As travelers we often focus our wanderings on the beautiful and interesting places, so it seems almost counter intuitive to go as a tourist to a place where a natural disaster caused so much destruction and sadness. My first experience with such a place was in the state of Washington when I visited the Mount St. Helens Historic Park.
In May 1980, Mount St. Helens erupted causing the country’s most deadly and most economically destructive volcanic event. This active volcano is part of the Pacific Ring of Fire. When it erupted it created a massive debris avalanche that wreaked havoc for many miles in each direction.
The avalanche destroyed 200 homes, 47 bridges, 15 miles of railways, and 185 miles of highway-and that was nothing compared to the tragic loss of the people who couldn’t get out in time.
I walked through the visitor center looking at the terrible pictures of the damage that was caused by the eruption. This happened a couple years before I was born, but I remembered all through school the many discussions and warnings about this eruption. So to visit this place as an adult and to have the perspective of a few more years, I understood the destruction far more than what my childhood self could have grasped.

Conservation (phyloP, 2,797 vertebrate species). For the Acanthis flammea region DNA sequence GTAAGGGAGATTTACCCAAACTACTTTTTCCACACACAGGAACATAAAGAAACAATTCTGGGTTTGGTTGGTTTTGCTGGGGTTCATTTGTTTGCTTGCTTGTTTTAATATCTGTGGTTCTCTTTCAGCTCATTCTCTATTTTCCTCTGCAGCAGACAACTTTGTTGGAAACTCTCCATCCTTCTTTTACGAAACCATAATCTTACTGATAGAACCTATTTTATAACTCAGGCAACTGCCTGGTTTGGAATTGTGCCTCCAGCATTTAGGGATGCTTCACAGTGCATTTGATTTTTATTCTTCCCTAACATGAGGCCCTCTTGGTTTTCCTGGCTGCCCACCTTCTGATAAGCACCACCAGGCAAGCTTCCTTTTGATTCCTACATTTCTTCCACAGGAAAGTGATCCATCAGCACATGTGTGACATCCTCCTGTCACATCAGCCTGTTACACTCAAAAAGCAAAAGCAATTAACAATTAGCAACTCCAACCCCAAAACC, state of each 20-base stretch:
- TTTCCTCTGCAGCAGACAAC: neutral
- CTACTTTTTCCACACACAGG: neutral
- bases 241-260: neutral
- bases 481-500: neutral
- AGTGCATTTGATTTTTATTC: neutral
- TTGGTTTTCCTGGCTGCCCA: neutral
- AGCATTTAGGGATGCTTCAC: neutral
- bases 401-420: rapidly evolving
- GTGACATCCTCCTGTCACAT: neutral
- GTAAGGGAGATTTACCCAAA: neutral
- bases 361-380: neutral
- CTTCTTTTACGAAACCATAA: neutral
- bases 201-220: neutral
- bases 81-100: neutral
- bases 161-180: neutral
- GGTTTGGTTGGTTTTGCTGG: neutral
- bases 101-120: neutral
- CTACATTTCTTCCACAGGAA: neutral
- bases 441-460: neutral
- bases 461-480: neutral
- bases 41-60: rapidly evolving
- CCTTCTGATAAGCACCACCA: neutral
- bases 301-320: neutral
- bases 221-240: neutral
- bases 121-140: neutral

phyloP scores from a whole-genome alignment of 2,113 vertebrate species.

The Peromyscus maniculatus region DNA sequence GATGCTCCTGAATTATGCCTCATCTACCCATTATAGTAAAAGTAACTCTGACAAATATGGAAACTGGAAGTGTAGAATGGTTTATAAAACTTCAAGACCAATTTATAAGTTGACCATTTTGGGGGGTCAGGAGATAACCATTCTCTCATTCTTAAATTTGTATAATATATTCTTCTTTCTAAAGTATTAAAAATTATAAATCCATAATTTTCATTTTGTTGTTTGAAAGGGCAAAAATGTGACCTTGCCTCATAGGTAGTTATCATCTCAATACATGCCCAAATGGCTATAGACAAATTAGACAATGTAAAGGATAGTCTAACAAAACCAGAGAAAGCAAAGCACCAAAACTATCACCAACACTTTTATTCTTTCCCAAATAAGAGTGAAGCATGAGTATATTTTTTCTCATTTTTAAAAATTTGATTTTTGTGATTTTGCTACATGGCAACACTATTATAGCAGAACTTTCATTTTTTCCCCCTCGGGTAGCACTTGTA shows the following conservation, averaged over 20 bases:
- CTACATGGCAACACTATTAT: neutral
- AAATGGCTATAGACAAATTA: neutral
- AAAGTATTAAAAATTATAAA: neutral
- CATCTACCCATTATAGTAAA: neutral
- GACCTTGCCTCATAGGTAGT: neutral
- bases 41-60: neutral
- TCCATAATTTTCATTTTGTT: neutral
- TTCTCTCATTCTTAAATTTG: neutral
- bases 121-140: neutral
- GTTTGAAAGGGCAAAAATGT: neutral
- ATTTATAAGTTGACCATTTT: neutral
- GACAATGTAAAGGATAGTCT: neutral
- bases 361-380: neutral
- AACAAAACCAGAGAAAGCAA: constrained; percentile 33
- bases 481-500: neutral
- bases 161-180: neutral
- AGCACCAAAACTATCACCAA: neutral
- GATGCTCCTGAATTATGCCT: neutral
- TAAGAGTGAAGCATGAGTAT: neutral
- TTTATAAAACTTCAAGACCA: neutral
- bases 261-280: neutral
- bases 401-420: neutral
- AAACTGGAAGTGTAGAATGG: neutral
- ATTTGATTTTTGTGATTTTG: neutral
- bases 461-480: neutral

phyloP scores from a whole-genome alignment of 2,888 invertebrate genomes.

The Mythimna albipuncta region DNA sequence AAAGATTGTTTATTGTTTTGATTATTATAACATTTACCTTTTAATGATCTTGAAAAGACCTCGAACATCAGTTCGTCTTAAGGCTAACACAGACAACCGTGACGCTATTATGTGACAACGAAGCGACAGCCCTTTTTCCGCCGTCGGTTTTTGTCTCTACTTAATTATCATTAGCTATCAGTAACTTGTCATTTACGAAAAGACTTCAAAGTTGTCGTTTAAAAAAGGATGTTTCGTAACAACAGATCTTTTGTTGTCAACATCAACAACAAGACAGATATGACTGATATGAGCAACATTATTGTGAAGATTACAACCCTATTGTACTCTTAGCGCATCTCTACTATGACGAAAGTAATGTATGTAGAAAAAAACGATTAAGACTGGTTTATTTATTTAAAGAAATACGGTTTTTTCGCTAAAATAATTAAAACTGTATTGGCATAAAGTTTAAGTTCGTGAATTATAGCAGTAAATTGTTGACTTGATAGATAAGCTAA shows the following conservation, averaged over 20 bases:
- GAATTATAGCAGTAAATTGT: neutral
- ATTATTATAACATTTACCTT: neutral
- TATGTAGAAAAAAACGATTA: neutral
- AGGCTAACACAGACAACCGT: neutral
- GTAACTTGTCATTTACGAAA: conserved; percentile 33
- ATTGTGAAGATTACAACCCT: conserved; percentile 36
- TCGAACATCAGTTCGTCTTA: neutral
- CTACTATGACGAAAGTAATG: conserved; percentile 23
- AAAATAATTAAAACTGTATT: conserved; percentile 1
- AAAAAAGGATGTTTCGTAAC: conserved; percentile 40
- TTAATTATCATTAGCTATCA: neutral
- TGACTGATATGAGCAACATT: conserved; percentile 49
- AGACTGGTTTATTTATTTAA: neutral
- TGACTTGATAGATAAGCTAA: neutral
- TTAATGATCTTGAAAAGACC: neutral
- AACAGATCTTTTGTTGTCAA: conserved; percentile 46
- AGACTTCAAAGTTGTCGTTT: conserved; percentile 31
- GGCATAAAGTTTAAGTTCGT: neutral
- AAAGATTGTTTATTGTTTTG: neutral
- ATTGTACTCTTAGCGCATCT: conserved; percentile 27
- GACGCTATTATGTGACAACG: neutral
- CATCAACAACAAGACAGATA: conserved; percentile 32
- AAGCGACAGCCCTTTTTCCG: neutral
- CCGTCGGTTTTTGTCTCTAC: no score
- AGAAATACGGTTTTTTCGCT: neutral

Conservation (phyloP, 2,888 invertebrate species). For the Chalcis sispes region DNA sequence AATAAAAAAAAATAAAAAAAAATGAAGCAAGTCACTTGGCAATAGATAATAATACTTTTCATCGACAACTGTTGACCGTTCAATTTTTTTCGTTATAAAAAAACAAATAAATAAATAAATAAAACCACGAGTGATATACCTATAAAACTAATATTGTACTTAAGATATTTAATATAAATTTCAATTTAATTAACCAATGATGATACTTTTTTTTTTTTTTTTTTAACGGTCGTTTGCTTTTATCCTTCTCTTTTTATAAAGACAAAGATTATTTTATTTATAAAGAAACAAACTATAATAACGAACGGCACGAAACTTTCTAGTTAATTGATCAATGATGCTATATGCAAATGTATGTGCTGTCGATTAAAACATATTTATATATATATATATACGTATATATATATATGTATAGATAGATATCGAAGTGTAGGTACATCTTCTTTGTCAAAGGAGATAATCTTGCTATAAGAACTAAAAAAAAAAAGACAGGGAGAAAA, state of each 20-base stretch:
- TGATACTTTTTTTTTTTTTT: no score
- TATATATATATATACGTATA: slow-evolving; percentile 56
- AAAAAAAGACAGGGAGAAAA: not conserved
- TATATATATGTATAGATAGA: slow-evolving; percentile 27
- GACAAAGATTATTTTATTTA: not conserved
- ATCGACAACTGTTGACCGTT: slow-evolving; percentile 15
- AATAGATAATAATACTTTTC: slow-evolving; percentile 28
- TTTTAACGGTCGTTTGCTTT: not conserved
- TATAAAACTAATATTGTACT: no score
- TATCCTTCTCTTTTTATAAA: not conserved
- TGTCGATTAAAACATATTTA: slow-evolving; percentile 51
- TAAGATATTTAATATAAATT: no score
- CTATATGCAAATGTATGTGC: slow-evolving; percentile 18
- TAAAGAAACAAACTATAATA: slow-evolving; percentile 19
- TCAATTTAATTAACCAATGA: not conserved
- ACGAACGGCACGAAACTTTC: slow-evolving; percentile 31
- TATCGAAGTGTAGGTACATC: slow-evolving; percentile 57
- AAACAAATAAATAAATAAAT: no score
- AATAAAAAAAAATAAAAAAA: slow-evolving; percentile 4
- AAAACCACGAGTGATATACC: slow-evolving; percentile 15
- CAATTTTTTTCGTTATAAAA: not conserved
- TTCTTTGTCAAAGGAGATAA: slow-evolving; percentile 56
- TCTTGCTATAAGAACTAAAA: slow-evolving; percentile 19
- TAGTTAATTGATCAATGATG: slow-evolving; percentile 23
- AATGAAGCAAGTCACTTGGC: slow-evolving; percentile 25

I stood at the visitor center looking over the map of the avalanche and then would walk to the lookout to see the mountain itself now missing the top part of the peak and tracing the paths of the debris from the map and trying to see those paths on the mountain. It was so quiet as so many people gathered to look out on Mount St. Helens, each lost in their own thoughts as they considered the event and the impact.
This eruption was so big that the entire top of the mountain was blown apart, leaving a crater like depression in the peak. The entire landscape was permanently changed. Even all these decades later you can still see the thick trees that were broken under the force of the debris.
Visitors today can see the large depression in the mountain where once stood the peak. A walk through the visitor center shows the magnitude of the event and the pictures from it are heart breaking. You stand at the wall size glass overlooking the land and you can’t help but imagine what that must of been like to see such a movement of rock and debris.
The land still holds some of memories of that time. You can see it in the shattered trees and the grass that is just beginning to poke out again. But you especially still it in the faces of the people that were there, working to get others out in the droves of evacuations, that now work at the visitor center. They give a powerful reminder of the power of nature and what happened here on this peak.
A few years ago Mount St. Helens commemorated the 40th year since the eruption. I watched the programs and listened about those 40 years and the research they did and continue to do on the volcanic activity of the area. I heard people talk about the experience of being there and how it changed them. In a much smaller way, I was changed by being there and seeing the place that such an event had occurred. Visiting places like this softens us as people and reminds us how much can change in an instant.